Adeyanju said attacks on Josephdam was masterminded and aided by some workers of the terminal. He confirmed that staff of the terminal were complicit on the attacks successfully carried out on the terminal.
Adeyanju however disclosed that the compromised staff have however being sacked by the management of the Josephdam.
“Some of the staff of Josepdam that were involved in this issue have been sacked. The boys came to me and I told them they are on their own if you are involved they should face their music. No union will encourage that type of things,” Adeyanju said.

Dimissed Security Men, Suspected Factor
Adeyanju also believed that the termination of tally clerks and onboard security men contracts from the respective stevedoring companies could indirectly contribute to the incessant attacks, especially if such dismissals were not accepted lightly by those affected.
The union boss said the security men and tally clerks onboard who were sacked formed integral part of dockworkers.
He said, “The tally clerks and onboard security men formed an integral part of dockworkers. We no longer have gangway men aboard anymore. What we are experiencing now might be the attitude of those who don’t have jobs again.
“The pirates can just sneak in and perpetrate any form of evil and that is the position of things at the moment.”
“You cannot put your house down when you know that the environment is not safe. There must be watchmen to secure your house and that is the job of the gangway men, and this service is by law and they form an integral part of the dockworkers. Before you can ask them to get out of the port, you have to first repeat the law establishing it at the national assembly.”

Reaction Of Stakeholders
A maritime consultant and policy Analyst, Galtima Liman agreed that the spike in attacks on vessels at berth would increase the premium and insurance on vessels to the nation’s ports.
He also wondered why shanties would e allowed close to the Lagos Port saying that would also fuel attack on vessels.
“There is going to be increase in insurance and premium for shipping companies that are coming to berth in the port,” he told LEADERSHIP Sunday correspondent. He continued, “and despite improvement in making Nigeria food dependent, we still substantially rely on import and most of the vessels that ferry these imports are foreign vessels and in the event that we are not fully compliant with the ISPS codes that brought lot of improvement in the security of the ports after the 9/11 attack in the United States.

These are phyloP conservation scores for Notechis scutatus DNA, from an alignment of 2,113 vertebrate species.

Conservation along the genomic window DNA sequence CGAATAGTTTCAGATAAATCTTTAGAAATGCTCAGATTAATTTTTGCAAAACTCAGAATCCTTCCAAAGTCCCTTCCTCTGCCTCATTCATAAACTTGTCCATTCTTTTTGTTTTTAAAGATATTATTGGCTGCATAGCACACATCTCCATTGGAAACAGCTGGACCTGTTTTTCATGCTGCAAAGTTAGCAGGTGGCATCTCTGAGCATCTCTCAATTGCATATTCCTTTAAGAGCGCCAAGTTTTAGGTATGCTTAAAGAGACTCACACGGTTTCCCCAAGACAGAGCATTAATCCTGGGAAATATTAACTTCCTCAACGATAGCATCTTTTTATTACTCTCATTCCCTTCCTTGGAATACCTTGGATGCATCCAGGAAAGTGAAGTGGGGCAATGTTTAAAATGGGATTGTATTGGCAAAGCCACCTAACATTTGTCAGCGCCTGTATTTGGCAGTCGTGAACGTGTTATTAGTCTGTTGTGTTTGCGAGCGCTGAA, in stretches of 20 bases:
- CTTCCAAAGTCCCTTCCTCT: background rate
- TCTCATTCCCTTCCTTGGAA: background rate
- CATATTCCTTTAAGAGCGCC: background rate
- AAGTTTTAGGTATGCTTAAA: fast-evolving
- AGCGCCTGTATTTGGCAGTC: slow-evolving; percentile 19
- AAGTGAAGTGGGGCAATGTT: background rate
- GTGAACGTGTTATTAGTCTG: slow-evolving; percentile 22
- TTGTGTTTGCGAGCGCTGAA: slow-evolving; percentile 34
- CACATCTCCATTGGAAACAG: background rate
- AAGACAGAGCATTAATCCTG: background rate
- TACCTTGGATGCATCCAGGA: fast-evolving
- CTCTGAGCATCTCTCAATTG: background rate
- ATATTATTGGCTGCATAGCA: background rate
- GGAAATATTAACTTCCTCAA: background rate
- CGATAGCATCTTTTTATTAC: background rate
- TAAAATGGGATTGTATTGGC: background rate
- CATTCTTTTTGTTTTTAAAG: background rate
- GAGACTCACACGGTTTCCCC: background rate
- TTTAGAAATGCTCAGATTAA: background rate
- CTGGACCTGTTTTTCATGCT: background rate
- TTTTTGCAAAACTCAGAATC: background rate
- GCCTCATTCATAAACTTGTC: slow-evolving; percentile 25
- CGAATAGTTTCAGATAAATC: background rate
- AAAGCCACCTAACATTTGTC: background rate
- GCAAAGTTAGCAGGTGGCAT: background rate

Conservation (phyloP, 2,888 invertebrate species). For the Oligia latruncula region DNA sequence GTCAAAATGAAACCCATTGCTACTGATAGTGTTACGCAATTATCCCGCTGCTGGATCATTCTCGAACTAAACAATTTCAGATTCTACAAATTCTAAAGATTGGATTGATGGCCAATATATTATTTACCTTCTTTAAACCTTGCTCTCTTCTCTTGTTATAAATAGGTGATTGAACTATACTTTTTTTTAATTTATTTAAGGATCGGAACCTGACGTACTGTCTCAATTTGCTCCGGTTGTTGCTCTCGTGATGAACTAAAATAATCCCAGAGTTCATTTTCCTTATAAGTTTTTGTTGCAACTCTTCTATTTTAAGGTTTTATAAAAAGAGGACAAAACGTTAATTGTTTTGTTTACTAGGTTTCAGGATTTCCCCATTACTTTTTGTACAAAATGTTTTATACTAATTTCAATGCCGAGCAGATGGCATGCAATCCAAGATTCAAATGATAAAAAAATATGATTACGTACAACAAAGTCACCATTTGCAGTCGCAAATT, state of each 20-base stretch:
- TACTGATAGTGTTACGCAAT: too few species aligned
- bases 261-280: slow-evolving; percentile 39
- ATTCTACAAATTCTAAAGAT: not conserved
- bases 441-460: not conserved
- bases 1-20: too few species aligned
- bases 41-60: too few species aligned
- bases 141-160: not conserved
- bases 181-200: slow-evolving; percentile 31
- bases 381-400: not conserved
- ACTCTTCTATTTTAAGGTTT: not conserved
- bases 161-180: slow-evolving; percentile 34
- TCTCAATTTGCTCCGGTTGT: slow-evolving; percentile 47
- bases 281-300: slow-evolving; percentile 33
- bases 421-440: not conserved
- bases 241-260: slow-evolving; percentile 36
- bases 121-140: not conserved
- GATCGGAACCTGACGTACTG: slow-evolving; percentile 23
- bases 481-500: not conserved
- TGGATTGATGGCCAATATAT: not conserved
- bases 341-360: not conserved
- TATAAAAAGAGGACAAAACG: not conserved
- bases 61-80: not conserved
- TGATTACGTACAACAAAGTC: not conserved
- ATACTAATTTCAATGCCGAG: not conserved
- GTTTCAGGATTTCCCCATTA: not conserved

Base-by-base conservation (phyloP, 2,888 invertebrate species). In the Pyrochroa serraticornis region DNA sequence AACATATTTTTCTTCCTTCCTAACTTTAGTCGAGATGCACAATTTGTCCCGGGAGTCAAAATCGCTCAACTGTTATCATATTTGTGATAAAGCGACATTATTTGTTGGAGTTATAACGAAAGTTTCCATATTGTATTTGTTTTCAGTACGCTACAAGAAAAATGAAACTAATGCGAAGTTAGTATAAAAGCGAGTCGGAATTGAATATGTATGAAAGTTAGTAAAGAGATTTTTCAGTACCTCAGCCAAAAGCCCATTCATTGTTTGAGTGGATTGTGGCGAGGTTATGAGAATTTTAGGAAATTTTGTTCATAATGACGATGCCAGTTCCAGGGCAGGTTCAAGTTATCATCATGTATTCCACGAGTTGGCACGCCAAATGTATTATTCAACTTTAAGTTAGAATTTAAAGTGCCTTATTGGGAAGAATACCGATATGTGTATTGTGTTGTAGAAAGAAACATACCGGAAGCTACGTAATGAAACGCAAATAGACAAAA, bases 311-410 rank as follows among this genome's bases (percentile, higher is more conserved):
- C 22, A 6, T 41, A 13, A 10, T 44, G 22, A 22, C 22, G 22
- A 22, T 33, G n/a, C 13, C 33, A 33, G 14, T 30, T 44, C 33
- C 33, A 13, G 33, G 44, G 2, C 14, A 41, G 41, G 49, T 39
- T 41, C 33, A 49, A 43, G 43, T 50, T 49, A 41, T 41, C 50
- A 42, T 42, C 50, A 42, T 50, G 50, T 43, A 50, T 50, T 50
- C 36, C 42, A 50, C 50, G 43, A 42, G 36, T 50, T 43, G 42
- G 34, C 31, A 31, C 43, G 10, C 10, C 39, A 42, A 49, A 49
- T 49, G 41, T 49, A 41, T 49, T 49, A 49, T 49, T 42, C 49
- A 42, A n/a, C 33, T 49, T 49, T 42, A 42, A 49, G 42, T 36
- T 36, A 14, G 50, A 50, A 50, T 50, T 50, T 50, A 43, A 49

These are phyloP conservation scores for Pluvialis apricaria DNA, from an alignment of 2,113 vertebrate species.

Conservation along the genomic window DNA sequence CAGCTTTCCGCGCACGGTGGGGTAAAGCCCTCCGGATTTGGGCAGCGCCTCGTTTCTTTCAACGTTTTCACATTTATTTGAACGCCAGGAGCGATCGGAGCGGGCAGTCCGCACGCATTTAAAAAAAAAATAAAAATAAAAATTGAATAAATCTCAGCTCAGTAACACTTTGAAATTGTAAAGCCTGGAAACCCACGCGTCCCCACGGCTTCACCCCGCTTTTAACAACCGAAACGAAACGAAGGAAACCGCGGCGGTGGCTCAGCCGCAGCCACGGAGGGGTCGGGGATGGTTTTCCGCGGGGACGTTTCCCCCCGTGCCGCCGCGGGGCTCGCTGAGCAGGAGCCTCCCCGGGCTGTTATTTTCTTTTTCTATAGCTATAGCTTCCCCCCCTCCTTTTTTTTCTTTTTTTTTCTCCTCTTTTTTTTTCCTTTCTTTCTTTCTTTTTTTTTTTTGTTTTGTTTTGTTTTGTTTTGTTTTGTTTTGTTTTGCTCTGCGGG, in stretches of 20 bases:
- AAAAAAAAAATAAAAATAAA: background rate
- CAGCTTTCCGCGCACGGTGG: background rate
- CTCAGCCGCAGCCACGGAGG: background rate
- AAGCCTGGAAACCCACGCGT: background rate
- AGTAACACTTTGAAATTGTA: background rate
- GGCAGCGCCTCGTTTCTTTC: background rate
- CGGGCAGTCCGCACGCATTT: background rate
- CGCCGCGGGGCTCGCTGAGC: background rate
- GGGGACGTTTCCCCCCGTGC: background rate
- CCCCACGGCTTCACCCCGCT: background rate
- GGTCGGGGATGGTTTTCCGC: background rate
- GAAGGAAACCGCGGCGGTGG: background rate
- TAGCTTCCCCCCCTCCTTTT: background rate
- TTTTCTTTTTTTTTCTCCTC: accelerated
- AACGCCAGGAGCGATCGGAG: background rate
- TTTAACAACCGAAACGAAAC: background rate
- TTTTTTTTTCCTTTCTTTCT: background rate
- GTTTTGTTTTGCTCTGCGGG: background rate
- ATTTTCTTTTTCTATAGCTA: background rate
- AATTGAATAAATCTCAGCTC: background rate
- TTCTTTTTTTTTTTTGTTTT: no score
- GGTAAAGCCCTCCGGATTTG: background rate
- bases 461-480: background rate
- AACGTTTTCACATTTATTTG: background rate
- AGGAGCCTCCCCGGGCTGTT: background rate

Speaking on shanties around the Lagos ports, he said, “having shanties around some ports is an eyesore and I think this is a clarion call on administration of NPA and NIMASA to ensure that our ports are rid of these adjoining shanties,” he told LEADERSHIP Yesterday.
Also speaking, the President, Nigerian Shipowners Association (NISA), Alhaji Aminu Umar said attacks on vessels at Nigerian ports and jetties have been on the rise in recent time with little or no action from requisite agencies.
The NISA President said the implication of the attacks on ships at the ports are grave and “it puts our name in the international maritime wall that it is dangerous and a high risk area to do business particularly for ships to call”.
According to him, “If the ports in Nigeria are considered as high risk area, what it means is that any ship owner coming here pays an additional insurance premium for coming into a zone that is called war risk zone. Some pay as high as $100, 000 to $200, 000 dollars for every seven days they are to stay on Nigeria waters.”
He said, “We have seen so much attacks in the evening. The robbers come and take whatever they can in the ships. It is not only the responsibility of NPA to secure the vessels in the harbour, but they should do more for vessels that are alongside at their ports. For private jetties, the Marine Police, Navy and NIMASA should be involved. There is need for them to work together to ensure that the harbours are totally secured.”

Conclusion
Due to the adverse effect the unabated attacks will have on the economy through the increase on freight cost and insurance premiums, the federal government should empower the Marine unit of the Nigeria Police Force to e ale to stop these attacks.
The Marine units of the NPF who are statutorily saddled with the responsibility of providing security on the inland waterways should be provided with platforms to wade off the attacks of the sea robbers who are petty thieves.